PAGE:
Jeremiah is one of the best known of the prophets.  He begins preaching during the reign of Josiah and continues on through the fall of Jerusalem in 587 B.C.  Much is known about Jeremiah because the book contains several biographical chapters, probably written by Baruch his scribe.  Jeremiah’s life is marked by his close encounters with death and his complaints against God.  He is also one of the few prophets to predict the fall of Jerusalem and live to see it.  In Babylon Daniel studies the Book of Jeremiah (Dan. 9:2) where he learns that Babylon’s dominance will last 70 years (Jer. 25:11-14; 29:10).

The chronology of Jeremiah’s book is not straightforward; it is likely that the first 25 chapters are from Jeremiah’s early preaching, up to 597 B.C.  Jeremiah 36 tells how at least part of the book was written – Jeremiah dictates to Baruch from memory his sermons of the prior 20 years.  Jeremiah contains many prose sermons scattered throughout the book.  However most appear in chapters 1-25, with a few in 26-33.  The book may be organized as follows:

  • Chapters 1:1-25:14 are prophecies of judgment from the time of Josiah (2-6) and Jehoiakim (7-20), and prophecies against kings and other prophets (21-25:14);
  • Chapters 26-33 are prophecies of destruction (26-29) and future restoration (30-33);
  • Chapters 34-45 are biographical, detailing Jeremiah’s experiences during the last days of Jerusalem.
  • Chapter 25:15-38 goes with chapters 46-51 and the prophecies against the foreign nations;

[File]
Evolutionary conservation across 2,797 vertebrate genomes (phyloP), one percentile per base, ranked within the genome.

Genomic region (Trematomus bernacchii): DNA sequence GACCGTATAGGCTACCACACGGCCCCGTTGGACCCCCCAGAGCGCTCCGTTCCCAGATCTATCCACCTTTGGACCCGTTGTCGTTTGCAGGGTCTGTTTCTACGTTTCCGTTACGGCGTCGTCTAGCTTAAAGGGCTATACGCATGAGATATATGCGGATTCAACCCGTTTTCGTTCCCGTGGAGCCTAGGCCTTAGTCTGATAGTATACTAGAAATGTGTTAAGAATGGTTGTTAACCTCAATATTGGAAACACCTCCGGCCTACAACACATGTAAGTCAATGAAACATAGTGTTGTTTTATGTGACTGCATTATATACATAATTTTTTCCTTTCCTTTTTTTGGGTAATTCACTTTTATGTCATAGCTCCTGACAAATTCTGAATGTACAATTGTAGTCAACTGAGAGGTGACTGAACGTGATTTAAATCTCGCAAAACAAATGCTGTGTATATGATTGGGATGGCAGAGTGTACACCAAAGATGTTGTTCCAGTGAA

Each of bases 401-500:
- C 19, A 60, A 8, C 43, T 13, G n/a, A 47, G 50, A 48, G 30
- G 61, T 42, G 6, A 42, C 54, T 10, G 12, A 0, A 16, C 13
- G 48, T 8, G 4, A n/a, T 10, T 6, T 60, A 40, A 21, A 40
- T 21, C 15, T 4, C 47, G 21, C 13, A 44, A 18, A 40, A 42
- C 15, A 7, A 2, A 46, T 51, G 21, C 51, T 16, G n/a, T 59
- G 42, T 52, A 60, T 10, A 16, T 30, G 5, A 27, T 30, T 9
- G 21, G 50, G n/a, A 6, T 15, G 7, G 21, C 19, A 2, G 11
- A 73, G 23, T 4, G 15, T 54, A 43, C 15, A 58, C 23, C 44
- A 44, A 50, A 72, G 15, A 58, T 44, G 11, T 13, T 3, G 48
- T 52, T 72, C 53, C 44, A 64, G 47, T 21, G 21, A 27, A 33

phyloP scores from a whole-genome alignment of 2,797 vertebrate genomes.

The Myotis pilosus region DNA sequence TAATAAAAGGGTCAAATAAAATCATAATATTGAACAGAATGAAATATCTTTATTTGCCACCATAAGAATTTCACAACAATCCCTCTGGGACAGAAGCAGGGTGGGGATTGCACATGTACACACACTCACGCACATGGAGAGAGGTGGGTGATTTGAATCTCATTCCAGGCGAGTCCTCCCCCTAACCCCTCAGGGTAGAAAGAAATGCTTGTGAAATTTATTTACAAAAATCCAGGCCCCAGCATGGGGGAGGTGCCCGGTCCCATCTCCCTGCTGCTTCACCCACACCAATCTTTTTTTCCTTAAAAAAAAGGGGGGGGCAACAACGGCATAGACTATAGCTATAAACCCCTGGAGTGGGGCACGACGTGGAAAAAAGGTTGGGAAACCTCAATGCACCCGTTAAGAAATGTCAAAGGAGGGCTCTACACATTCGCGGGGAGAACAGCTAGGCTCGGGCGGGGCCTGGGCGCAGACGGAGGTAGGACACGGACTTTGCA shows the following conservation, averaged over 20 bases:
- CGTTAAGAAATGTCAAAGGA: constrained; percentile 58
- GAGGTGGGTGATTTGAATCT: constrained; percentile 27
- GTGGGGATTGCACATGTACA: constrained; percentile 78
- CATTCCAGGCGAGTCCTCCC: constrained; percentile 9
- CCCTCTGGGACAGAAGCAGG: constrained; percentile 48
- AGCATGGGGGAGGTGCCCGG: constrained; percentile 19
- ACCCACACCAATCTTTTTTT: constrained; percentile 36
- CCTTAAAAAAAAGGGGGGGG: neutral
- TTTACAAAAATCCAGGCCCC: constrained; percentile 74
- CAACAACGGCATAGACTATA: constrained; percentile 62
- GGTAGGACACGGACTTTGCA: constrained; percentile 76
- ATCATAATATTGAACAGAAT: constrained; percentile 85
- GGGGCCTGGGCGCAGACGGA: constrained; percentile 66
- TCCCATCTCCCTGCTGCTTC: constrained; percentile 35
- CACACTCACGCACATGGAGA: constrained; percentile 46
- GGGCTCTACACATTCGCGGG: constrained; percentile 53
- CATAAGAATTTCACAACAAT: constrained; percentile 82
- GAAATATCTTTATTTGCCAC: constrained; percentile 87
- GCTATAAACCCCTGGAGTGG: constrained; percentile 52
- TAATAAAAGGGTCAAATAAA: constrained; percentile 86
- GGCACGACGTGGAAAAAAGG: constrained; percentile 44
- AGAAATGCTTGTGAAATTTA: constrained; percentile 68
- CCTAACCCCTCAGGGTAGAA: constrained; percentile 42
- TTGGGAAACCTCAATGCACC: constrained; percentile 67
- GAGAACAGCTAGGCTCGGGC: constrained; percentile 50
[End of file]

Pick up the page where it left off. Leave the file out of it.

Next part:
• Chapter 52 is an historical appendix taken from 2 Kings.

A key verse is:  “Behold, the days come, saith the Lord, that I will make a new covenant with the house of Israel, and with the house of Judah” (Jer. 31:31; see Heb. 8:8-13).

The Last Years of Judah

When Josiah is killed in battle at Megiddo in 609, Jehoahaz becomes king of Judah.  Three months later, the Egyptians imprison Jehoahaz and replace him with Jehoiakim his brother.  Babylon becomes the dominant power and in 598 B.C., Babylon marches against Jerusalem.  Jehoiakim dies during the siege and Jehoiachin his son succeeds him.  However, Jehoiachin is taken captive to Babylon along with thousands of other Judeans.


       Week 27

Mon  Is. 55-60

Tue  Is. 61-66

Wed  2 Kings 21; 2 Chron. 33; Obadiah

Thu  2 Kings 22-23; Zeph. 1-3

Fri  2 Chron. 34-35; Nahum 1-3



Look for:

·   The Lord’s hand is not shortened

·   A new heavens and new earth

·   He did evil in the eyes of the Lord

·   Innocent blood

·   Finding the Book of the Law of the Lord



Short Readings:

Is. 58-59

Is. 65:17-25

2 Kings 21

2 Kings 22:1-23:30

2 Chron. 34



New Testament –
1 Chapter a Day:

Mt. 11

Mt. 12

Mt. 13

Mt. 14

Mt. 15



Click on verse references to read online at www.biblegateway.com



Read With Me – A Chronological Bible Reading Program